The Medical Research Council in the UK, working with the National Institute of Health Research (NIHR), have launched a mass participation study to see if listening to loud music is contributing to the increase in hearing loss in the UK population.
Figures published in the International Journal of Audiology estimated that one in six adults in the UK have at least some hearing loss, enough to cause difficulties in communicating, especially when listening in social situations with background sounds, such as other people talking. This is an increase of around 12 per cent over the past two decades, and given the ageing population, is likely to rise further, according to the researchers; ten million people in the UK have some form of hearing loss and this is expected to rise to 14.5 million by 2031. The World Health Organization has stated that the single biggest cause of preventable hearing loss is loud noise, including in the workplace and loud music.
The online experiment, funded by the Medical Research Foundation, is aimed at people of all ages and investigates their past music listening habits. Dr Michael Akeroyd, from the MRC Institute of Hearing Research, who is leading the project, said: “Many studies of music-related hearing loss have focused on musicians who may be exposed to loud music almost every day. But far less is known about the cumulative effects of loud-music listening on the hearing of the general public. The primary purpose of this project is to determine if there is such a link. “In the past 100 years or so, there has been revolution after revolution in music amplification and we can now play music for hours at levels that could be potentially damaging. A lot of MP3 players or headphones are bought …. and there’s the temptation to turn the music up loud. We want to find out if prolonged exposure to loud music really does cause hearing problems.”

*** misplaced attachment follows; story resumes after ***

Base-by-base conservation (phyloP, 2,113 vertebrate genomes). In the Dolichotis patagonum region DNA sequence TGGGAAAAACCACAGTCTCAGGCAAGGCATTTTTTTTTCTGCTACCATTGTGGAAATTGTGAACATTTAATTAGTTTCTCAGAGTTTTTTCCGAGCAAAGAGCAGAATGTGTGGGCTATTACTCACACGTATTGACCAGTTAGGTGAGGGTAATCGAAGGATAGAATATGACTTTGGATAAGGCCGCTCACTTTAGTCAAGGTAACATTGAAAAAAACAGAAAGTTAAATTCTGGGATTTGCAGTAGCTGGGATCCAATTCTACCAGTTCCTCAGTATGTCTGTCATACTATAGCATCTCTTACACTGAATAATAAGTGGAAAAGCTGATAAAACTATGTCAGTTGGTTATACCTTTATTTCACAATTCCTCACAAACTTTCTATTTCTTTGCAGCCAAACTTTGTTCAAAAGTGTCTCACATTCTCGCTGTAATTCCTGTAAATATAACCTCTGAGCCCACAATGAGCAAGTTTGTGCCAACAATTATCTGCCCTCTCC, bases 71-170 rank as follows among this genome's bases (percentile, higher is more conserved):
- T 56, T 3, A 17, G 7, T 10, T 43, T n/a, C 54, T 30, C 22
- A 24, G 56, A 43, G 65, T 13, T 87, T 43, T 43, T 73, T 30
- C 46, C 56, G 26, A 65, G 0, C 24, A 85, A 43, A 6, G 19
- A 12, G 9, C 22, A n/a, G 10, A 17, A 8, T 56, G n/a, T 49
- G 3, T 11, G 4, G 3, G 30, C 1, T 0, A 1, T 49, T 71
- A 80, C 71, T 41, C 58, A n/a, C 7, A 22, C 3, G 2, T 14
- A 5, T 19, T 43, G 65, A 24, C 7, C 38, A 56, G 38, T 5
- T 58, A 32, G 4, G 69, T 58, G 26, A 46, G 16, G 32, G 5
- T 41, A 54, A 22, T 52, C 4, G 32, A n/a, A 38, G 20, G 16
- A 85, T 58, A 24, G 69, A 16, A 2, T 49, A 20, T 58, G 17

The UK’s largest hearing loss charity, Action on Hearing Loss (formerly RNID), has long campaigned on the dangers of loud music. Chief Executive Paul Breckell said: “Damage to your hearing is irreversible – and, contrary to popular opinion, hearing loss is not a condition that only older people need to concern themselves about. With many nightclubs and concerts measuring 20 or 30 decibels above the safe noise level, more and more young people are likely to start feeling the effects of their music-loving, gig-going habits. Hearing loss not only rules out our enjoyment of music, but has the potential to lead to unemployment, isolation and has even been linked to dementia.” The experiment was produced by hearing scientists at the MRC Institute of Hearing Research in Nottingham and Glasgow, through Dr Michael Akeroyd (lead), Dr Bill Whitmer, Professor David Moore, and the NIHR Nottingham Hearing Biomedical Research Unit (NIHR Nottingham Hearing BRU) through Robert Mackinnon and Dr Heather Fortnum.